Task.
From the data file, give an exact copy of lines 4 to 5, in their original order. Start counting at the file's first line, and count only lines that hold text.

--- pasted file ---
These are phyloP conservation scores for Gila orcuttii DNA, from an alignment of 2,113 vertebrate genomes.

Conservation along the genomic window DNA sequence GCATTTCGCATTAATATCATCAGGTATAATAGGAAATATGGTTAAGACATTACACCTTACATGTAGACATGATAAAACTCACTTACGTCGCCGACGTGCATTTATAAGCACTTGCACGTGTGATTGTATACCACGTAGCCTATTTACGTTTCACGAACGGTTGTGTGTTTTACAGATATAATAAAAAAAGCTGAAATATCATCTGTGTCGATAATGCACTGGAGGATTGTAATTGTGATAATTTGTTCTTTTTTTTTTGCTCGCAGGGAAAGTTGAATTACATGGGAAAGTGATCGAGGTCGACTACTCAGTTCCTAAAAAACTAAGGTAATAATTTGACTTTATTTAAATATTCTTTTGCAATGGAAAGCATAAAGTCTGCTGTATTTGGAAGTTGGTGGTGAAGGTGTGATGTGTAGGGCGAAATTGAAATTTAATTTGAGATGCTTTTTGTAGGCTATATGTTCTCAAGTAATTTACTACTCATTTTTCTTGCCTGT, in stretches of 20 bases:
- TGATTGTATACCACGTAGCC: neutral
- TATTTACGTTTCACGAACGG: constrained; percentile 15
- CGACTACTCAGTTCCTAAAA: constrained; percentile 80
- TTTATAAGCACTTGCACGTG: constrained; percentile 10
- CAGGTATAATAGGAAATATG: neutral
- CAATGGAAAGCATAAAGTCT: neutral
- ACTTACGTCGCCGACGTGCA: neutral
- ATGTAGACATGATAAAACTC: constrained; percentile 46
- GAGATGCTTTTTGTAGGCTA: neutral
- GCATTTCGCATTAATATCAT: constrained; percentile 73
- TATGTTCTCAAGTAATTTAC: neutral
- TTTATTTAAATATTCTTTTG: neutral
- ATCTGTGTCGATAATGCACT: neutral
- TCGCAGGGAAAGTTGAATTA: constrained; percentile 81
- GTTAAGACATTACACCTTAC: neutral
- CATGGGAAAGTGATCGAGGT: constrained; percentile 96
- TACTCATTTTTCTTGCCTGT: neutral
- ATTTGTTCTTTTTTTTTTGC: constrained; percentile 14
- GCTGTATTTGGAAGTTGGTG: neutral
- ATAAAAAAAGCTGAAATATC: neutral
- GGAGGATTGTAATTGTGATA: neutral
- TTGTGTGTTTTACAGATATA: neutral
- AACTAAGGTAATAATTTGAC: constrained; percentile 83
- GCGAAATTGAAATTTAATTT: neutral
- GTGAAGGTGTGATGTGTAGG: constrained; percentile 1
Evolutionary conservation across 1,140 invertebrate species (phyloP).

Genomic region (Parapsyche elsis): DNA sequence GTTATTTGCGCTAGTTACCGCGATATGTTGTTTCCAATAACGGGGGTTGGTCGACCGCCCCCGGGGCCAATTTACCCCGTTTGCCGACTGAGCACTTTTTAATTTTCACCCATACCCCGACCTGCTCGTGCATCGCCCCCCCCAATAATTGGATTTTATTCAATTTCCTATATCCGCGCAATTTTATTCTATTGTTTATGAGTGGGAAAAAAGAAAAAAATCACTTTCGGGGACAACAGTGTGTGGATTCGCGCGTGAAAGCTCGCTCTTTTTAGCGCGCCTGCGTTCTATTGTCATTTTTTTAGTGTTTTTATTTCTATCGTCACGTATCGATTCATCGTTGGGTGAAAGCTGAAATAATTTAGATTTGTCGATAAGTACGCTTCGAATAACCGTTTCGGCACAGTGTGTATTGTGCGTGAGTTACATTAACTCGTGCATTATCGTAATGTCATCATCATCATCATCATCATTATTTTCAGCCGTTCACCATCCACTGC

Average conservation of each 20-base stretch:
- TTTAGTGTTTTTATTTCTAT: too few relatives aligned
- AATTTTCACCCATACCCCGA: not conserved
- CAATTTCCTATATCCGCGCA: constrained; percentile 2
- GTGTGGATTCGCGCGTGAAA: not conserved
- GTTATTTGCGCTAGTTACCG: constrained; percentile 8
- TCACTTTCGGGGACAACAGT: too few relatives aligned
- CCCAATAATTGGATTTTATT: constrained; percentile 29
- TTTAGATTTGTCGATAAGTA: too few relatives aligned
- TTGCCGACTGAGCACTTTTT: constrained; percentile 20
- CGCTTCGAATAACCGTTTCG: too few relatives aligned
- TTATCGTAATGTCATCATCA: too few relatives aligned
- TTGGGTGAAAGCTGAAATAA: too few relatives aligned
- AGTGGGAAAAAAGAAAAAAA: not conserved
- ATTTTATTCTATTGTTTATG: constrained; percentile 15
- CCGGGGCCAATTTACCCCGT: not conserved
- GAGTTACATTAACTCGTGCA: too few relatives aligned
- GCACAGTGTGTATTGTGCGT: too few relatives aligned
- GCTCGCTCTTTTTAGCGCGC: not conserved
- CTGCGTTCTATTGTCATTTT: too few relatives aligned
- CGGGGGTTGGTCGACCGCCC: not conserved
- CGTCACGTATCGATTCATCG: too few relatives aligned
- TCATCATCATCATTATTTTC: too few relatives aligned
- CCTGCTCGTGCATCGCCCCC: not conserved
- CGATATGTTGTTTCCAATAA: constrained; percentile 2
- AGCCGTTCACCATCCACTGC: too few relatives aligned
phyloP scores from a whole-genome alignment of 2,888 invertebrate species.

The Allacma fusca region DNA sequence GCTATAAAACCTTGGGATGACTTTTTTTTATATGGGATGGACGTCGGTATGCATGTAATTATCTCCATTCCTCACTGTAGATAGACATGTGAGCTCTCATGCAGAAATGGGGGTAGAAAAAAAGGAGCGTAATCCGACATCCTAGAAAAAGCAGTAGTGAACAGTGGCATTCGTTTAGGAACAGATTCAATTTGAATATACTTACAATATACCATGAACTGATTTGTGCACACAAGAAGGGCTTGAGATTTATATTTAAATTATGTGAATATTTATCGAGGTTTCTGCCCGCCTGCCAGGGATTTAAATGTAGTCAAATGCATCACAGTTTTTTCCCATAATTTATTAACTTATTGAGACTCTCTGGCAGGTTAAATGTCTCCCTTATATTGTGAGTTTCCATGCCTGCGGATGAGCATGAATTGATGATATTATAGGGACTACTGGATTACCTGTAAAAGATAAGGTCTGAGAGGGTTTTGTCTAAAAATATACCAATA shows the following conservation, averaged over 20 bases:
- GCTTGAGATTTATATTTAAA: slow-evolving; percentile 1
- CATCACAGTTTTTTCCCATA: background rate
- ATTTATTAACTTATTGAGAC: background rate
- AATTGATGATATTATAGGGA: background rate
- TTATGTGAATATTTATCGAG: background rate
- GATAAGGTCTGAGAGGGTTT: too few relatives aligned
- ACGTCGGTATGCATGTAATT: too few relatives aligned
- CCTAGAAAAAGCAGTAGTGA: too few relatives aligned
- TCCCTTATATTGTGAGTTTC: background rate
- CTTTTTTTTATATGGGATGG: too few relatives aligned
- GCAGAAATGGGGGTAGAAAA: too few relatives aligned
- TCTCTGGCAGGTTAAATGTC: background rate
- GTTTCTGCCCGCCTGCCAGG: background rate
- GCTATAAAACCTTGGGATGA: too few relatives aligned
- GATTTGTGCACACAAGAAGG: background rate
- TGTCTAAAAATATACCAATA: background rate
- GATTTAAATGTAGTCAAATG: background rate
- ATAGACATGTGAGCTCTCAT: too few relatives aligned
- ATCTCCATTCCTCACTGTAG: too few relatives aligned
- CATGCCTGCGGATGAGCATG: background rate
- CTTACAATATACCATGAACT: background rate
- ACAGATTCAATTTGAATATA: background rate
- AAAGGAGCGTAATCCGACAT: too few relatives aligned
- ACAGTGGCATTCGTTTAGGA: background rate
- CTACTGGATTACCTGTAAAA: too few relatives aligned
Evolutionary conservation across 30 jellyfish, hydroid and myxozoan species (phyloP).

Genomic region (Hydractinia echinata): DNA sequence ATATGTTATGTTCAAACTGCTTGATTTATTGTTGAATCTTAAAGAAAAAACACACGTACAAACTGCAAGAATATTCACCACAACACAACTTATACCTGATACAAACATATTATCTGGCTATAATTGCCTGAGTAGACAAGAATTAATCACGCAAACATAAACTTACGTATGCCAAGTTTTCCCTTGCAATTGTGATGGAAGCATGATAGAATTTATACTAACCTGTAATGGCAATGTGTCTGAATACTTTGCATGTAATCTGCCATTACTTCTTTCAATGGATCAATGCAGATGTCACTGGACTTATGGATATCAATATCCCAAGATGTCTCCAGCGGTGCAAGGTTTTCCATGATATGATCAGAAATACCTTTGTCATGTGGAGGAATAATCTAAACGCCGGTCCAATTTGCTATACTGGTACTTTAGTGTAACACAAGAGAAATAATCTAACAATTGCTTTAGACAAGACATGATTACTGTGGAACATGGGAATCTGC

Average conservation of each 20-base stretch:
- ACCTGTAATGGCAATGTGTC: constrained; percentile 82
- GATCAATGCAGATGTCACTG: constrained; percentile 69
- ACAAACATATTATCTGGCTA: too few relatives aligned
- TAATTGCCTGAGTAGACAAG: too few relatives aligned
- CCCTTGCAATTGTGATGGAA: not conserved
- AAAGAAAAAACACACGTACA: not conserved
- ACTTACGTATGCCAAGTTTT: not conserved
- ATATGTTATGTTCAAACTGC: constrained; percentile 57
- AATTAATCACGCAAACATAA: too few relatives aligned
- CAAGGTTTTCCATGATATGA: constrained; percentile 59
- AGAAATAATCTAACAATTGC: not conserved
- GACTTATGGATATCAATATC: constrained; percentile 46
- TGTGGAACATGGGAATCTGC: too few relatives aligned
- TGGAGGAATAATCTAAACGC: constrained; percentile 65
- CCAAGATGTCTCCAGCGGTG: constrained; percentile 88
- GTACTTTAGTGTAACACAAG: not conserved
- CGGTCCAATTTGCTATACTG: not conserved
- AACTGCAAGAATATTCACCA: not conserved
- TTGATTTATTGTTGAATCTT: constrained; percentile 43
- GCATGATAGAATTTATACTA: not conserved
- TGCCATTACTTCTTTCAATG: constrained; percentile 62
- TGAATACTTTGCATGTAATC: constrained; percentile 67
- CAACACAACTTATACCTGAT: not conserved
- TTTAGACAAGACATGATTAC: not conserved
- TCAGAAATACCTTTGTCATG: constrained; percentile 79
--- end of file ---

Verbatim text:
- TATTTACGTTTCACGAACGG: constrained; percentile 15
- CGACTACTCAGTTCCTAAAA: constrained; percentile 80